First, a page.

…so what is the deal with image stabilization/vibration reduction (IS/VR), if your lens or camera has it?
- Use it! It is a great feature: it adds several stops to your ability to take low shutter speed.
- If your camera is on a tripod, do not use it. It does not good and may do harm (like wearing our your battery).
- If you are shaking wildly because you are following something, do not use it.
- If you are tracking a subject that moves in a linear direction, like yesterday’s aircraft, use it – if you have a “mode 1/mode 2” or “active/passive” switch, which you have on high-end lenses. Mode 2/Active means “I am tracking something on one direction, so only stabilise in the direction perpendicular to my tracking”.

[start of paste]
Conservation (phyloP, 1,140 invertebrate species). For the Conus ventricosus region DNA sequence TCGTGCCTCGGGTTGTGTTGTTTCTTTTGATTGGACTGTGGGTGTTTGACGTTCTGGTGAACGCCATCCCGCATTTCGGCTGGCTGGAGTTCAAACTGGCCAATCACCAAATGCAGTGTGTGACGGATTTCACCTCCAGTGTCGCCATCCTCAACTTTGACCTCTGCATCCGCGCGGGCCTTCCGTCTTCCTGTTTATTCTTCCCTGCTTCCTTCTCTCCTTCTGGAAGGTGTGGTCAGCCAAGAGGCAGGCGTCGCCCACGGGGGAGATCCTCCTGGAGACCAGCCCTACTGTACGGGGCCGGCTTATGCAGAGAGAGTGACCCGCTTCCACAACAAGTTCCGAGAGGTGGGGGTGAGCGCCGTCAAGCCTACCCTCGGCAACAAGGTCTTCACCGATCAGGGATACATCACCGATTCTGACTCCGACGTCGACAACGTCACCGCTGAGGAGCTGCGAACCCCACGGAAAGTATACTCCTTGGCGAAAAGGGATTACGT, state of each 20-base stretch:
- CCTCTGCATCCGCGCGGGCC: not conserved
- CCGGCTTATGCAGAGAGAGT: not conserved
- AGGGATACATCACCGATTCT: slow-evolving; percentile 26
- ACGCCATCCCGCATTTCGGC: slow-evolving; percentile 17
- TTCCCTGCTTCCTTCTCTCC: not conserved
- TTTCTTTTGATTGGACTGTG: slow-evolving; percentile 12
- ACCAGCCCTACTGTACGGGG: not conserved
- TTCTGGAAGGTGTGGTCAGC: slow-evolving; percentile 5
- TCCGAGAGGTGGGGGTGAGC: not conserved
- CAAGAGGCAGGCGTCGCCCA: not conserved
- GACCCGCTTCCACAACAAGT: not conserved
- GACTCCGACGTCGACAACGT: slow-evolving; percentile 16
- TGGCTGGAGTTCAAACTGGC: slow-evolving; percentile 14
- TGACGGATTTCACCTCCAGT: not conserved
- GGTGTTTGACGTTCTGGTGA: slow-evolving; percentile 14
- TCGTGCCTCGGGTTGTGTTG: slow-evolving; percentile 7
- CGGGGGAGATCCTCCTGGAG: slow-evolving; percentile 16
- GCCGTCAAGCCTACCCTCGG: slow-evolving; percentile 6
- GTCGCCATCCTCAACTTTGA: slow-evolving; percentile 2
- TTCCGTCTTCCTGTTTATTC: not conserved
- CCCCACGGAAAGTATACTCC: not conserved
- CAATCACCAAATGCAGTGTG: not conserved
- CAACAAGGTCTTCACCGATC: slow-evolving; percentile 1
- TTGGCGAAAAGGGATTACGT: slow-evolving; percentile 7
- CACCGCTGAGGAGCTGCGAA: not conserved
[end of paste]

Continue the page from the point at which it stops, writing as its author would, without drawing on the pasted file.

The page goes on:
On Nikon and Canon, you have VR/IS in the lens. Sony does it in the body: cheaper, but less optimized to the lens length, and you can’t see the effect.
I could be wrong, but I thought Canon recommended keeping IS on while on a tripod, while Nikon indicated to turn it (VR) off.
Indeed – on Canon it may not be the recommendation (I’ve heard conflicting advice), but I still recommend keeping it off. Why do you need it if you have a steady tripod?
There’s a test. Use Live View magnified 10x and see. If you see vibration, then yes, it may make sense. Otherwise do not bother.
Yep. Sounds like good advice to me. Being a Nikon guy, it sounded somewhat confusing as to why Canon would recommend keeping it on (perhaps if you have a less than wonderful tripod that sways in high wind?), but I do know for sure that on Nikon keeping it on will “overcompensate” in effect and turn pictures made on a tripod blurry… which is pretty funny really.